The gender ask gap measures the extent to which women ask for lower salaries than comparable men. This paper studies the role of the ask gap in generating wage inequality using novel data from Hired.com, a leading online recruitment platform for full time engineering jobs in the United States. To use the platform, job candidates must post an ask salary, stating how much they want to make in their next job. Firms then apply to candidates by offering a bid salary they are willing to pay the candidate. If the candidate is hired, final salary is recorded. After adjusting for resume characteristics, the ask gap is 3.3%, the bid gap is 2.4% and the gap in final offers is 1.8%. Remarkably, further controlling for the ask salary explains all of the gender gaps in bid and final salary on the platform. To estimate the market-level effects of an increase in women’s ask salary, I exploit a sudden change in how candidates were prompted to provide their ask salary. For a subset of candidates, in mid-2018, the answer box used to solicit the ask salary went from an empty field to a pre-filled entry with the median salary on the platform for a similar candidate. Comparing candidates creating a profile before and after the feature change, I find that this change drove the ask gap and the bid gap to zero. In addition, women received the same number of bids before and after the change, suggesting they face little penalty for demanding wages comparable to men.
From its beginnings in a coffee house in the mid-eighteenth century, the Royal Society for the Encouragement of Arts, Manufactures and Commerce has tried to improve British life in every way imaginable. It has sought to influence how Britons work, how they are educated, the music they listen to, the food they eat, the items in their homes, and even how they remember their own history. Arts and Minds is the remarkable story of an institution unlike any other—a society for the improvement of everything and anything.
Drawing on exclusive access to a wealth of rare papers and artefacts from the Society’s own archives, Anton Howes shows how this vibrant and singularly ambitious organisation has evolved and adapted, constantly having to reinvent itself to keep in step with changing times. The Society has served as a platform for Victorian utilitarian reformers, purchased and restored an entire village, encouraged the planting of more than sixty million trees, and sought technological alternatives to child labour. But this is more than just a story about unusual public initiatives. It is an engaging and authoritative history of almost three centuries of social reform and competing visions of a better world—the Society’s members have been drawn from across the political spectrum, including Adam Smith, Edmund Burke, and Karl Marx.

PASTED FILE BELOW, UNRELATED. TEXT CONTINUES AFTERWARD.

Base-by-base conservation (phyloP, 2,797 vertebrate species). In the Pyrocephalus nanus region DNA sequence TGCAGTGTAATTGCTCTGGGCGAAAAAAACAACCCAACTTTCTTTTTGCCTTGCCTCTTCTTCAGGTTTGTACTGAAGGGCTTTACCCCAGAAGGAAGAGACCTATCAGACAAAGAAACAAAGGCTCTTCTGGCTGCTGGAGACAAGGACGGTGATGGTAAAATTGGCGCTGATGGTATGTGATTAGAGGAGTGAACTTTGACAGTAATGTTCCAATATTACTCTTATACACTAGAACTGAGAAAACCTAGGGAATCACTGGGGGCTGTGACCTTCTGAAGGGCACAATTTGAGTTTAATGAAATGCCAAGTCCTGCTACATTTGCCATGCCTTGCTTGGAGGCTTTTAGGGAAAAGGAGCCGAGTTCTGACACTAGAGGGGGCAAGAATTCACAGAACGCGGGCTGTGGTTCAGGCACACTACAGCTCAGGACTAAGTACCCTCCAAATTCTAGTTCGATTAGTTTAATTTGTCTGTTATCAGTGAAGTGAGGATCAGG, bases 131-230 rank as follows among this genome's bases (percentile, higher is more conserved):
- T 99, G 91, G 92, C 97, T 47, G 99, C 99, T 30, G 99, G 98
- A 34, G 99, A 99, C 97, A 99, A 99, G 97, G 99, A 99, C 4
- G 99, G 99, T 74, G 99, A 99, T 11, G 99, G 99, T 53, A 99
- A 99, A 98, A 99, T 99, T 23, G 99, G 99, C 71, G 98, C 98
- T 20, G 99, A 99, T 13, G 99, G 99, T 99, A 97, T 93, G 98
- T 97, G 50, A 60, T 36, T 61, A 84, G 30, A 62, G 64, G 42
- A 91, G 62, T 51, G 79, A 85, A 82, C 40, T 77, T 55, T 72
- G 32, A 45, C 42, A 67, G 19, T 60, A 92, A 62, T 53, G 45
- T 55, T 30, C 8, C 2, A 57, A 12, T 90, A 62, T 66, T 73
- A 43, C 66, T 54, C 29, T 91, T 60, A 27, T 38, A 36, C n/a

Informative and entertaining, Arts and Minds reveals how a society of public-spirited individuals tried to make their country a better place, and draws vital lessons from their triumphs and failures for all would-be reformers today.
Science is how we understand the world. Yet failures in peer review and mistakes in statistics have rendered a shocking number of scientific studies useless – or, worse, badly misleading. Such errors have distorted our knowledge in fields as wide-ranging as medicine, physics, nutrition, education, genetics, economics, and the search for extraterrestrial life. As Science Fictions makes clear, the current system of research funding and publication not only fails to safeguard us from blunders but actively encourages bad science – with sometimes deadly consequences.
Stuart Ritchie’s own work challenging an infamous psychology experiment helped spark what is now widely known as the “replication crisis,” the realization that supposed scientific truths are often just plain wrong. Now, he reveals the very human biases, misunderstandings, and deceptions that undermine the scientific endeavor: from contamination in science labs to the secret vaults of failed studies that nobody gets to see; from outright cheating with fake data to the more common, but still ruinous, temptation to exaggerate mediocre results for a shot at scientific fame.
Yet Science Fictions is far from a counsel of despair. Rather, it’s a defense of the scientific method against the pressures and perverse incentives that lead scientists to bend the rules. By illustrating the many ways that scientists go wrong, Ritchie gives us the knowledge we need to spot dubious research and points the way to reforms that could make science trustworthy once again.
Today’s guests are Sylvain Catherine and Natasha Sarin of the University of Pennsylvania. They discuss their research on wealth inequality, specifically with respect to social security’s impact on calculated wealth inequality. When you account for the value of all future payroll taxes into Social Security and all future benefit payments from Social Security, the present value of that stream of payments accounts for a large fraction of the wealth held by the bottom 90% of households.
Recent influential work finds large increases in inequality in the U.S., based on measures of wealth concentration that notably exclude the value of social insurance programs. This paper revisits this conclusion by incorporating Social Security retirement benefits into measures of wealth inequality. Wealth inequality has not increased in the last three decades when Social Security is accounted for. When discounted at the risk-free rate, real Social Security wealth increased substantially from $5.6 trillion in 1989 to just over $42.0 trillion in 2016. When we adjust for systematic risk coming from the covariance of Social Security returns with the market portfolio, this increase remains sizable, growing from over $4.6 trillion in 1989 to $34.0 trillion in 2016. Consequently, by 2016, Social Security wealth represented 58% of the wealth of the bottom 90% of the wealth distribution. Redistribution through programs like Social Security increases the progressivity of the economy, and it is important that our estimates of wealth concentration reflect this.